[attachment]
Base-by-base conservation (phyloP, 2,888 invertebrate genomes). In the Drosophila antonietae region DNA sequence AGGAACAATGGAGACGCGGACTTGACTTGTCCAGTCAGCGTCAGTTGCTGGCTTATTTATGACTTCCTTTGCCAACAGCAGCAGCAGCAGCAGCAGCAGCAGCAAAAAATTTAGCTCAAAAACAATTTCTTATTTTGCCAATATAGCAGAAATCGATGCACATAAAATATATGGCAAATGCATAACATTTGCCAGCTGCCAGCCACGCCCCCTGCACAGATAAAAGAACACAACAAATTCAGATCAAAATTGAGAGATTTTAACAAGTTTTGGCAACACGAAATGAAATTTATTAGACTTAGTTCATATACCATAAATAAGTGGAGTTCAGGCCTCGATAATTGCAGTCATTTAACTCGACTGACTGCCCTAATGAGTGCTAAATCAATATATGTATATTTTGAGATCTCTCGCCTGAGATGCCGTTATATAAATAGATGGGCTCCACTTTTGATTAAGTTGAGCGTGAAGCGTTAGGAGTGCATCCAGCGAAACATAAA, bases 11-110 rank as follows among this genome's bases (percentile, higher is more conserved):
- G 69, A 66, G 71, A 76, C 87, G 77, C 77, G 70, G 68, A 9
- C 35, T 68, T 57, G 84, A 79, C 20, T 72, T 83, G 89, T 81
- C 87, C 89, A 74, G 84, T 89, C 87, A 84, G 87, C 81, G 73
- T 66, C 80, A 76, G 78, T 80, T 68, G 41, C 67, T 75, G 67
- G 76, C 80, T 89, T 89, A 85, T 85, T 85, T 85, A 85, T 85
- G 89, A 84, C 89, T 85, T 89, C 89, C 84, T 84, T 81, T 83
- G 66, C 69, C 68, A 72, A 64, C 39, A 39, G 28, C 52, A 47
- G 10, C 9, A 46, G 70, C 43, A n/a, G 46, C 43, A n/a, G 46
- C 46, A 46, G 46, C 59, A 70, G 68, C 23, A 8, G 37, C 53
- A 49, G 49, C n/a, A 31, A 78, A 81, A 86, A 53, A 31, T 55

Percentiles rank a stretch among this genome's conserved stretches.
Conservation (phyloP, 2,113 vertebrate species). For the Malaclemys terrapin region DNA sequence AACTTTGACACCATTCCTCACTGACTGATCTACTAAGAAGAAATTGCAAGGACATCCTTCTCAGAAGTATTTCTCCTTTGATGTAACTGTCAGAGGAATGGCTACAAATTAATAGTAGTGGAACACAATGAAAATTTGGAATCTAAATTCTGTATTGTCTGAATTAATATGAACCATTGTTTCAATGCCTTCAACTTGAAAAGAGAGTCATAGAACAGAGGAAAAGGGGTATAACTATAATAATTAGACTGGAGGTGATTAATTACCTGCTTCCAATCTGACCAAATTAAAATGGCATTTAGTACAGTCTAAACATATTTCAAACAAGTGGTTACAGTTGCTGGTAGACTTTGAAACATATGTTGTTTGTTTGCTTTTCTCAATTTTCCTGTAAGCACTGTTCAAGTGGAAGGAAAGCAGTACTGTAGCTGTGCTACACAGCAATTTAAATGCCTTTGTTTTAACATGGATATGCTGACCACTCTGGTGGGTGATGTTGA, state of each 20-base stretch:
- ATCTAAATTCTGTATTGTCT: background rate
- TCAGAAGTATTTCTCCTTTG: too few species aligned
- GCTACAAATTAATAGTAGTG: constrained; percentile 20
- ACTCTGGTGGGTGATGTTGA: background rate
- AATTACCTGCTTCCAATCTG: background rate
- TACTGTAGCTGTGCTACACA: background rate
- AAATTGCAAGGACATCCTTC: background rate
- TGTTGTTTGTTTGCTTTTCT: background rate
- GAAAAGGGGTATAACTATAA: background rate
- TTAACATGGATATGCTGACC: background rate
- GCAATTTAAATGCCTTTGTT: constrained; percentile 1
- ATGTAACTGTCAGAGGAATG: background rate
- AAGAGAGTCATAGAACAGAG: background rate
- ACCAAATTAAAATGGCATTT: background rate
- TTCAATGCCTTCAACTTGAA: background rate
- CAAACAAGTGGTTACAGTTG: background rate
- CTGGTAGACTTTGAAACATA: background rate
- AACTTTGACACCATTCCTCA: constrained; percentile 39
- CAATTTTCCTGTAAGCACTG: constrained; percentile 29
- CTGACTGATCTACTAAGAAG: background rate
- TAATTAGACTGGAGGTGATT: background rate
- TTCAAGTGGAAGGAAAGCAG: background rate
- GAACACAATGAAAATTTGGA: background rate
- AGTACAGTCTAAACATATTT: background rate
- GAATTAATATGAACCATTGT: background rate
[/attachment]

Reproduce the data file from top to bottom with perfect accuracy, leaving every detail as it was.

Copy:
Base-by-base conservation (phyloP, 2,888 invertebrate genomes). In the Drosophila antonietae region DNA sequence AGGAACAATGGAGACGCGGACTTGACTTGTCCAGTCAGCGTCAGTTGCTGGCTTATTTATGACTTCCTTTGCCAACAGCAGCAGCAGCAGCAGCAGCAGCAGCAAAAAATTTAGCTCAAAAACAATTTCTTATTTTGCCAATATAGCAGAAATCGATGCACATAAAATATATGGCAAATGCATAACATTTGCCAGCTGCCAGCCACGCCCCCTGCACAGATAAAAGAACACAACAAATTCAGATCAAAATTGAGAGATTTTAACAAGTTTTGGCAACACGAAATGAAATTTATTAGACTTAGTTCATATACCATAAATAAGTGGAGTTCAGGCCTCGATAATTGCAGTCATTTAACTCGACTGACTGCCCTAATGAGTGCTAAATCAATATATGTATATTTTGAGATCTCTCGCCTGAGATGCCGTTATATAAATAGATGGGCTCCACTTTTGATTAAGTTGAGCGTGAAGCGTTAGGAGTGCATCCAGCGAAACATAAA, bases 11-110 rank as follows among this genome's bases (percentile, higher is more conserved):
- G 69, A 66, G 71, A 76, C 87, G 77, C 77, G 70, G 68, A 9
- C 35, T 68, T 57, G 84, A 79, C 20, T 72, T 83, G 89, T 81
- C 87, C 89, A 74, G 84, T 89, C 87, A 84, G 87, C 81, G 73
- T 66, C 80, A 76, G 78, T 80, T 68, G 41, C 67, T 75, G 67
- G 76, C 80, T 89, T 89, A 85, T 85, T 85, T 85, A 85, T 85
- G 89, A 84, C 89, T 85, T 89, C 89, C 84, T 84, T 81, T 83
- G 66, C 69, C 68, A 72, A 64, C 39, A 39, G 28, C 52, A 47
- G 10, C 9, A 46, G 70, C 43, A n/a, G 46, C 43, A n/a, G 46
- C 46, A 46, G 46, C 59, A 70, G 68, C 23, A 8, G 37, C 53
- A 49, G 49, C n/a, A 31, A 78, A 81, A 86, A 53, A 31, T 55

Percentiles rank a stretch among this genome's conserved stretches.
Conservation (phyloP, 2,113 vertebrate species). For the Malaclemys terrapin region DNA sequence AACTTTGACACCATTCCTCACTGACTGATCTACTAAGAAGAAATTGCAAGGACATCCTTCTCAGAAGTATTTCTCCTTTGATGTAACTGTCAGAGGAATGGCTACAAATTAATAGTAGTGGAACACAATGAAAATTTGGAATCTAAATTCTGTATTGTCTGAATTAATATGAACCATTGTTTCAATGCCTTCAACTTGAAAAGAGAGTCATAGAACAGAGGAAAAGGGGTATAACTATAATAATTAGACTGGAGGTGATTAATTACCTGCTTCCAATCTGACCAAATTAAAATGGCATTTAGTACAGTCTAAACATATTTCAAACAAGTGGTTACAGTTGCTGGTAGACTTTGAAACATATGTTGTTTGTTTGCTTTTCTCAATTTTCCTGTAAGCACTGTTCAAGTGGAAGGAAAGCAGTACTGTAGCTGTGCTACACAGCAATTTAAATGCCTTTGTTTTAACATGGATATGCTGACCACTCTGGTGGGTGATGTTGA, state of each 20-base stretch:
- ATCTAAATTCTGTATTGTCT: background rate
- TCAGAAGTATTTCTCCTTTG: too few species aligned
- GCTACAAATTAATAGTAGTG: constrained; percentile 20
- ACTCTGGTGGGTGATGTTGA: background rate
- AATTACCTGCTTCCAATCTG: background rate
- TACTGTAGCTGTGCTACACA: background rate
- AAATTGCAAGGACATCCTTC: background rate
- TGTTGTTTGTTTGCTTTTCT: background rate
- GAAAAGGGGTATAACTATAA: background rate
- TTAACATGGATATGCTGACC: background rate
- GCAATTTAAATGCCTTTGTT: constrained; percentile 1
- ATGTAACTGTCAGAGGAATG: background rate
- AAGAGAGTCATAGAACAGAG: background rate
- ACCAAATTAAAATGGCATTT: background rate
- TTCAATGCCTTCAACTTGAA: background rate
- CAAACAAGTGGTTACAGTTG: background rate
- CTGGTAGACTTTGAAACATA: background rate
- AACTTTGACACCATTCCTCA: constrained; percentile 39
- CAATTTTCCTGTAAGCACTG: constrained; percentile 29
- CTGACTGATCTACTAAGAAG: background rate
- TAATTAGACTGGAGGTGATT: background rate
- TTCAAGTGGAAGGAAAGCAG: background rate
- GAACACAATGAAAATTTGGA: background rate
- AGTACAGTCTAAACATATTT: background rate
- GAATTAATATGAACCATTGT: background rate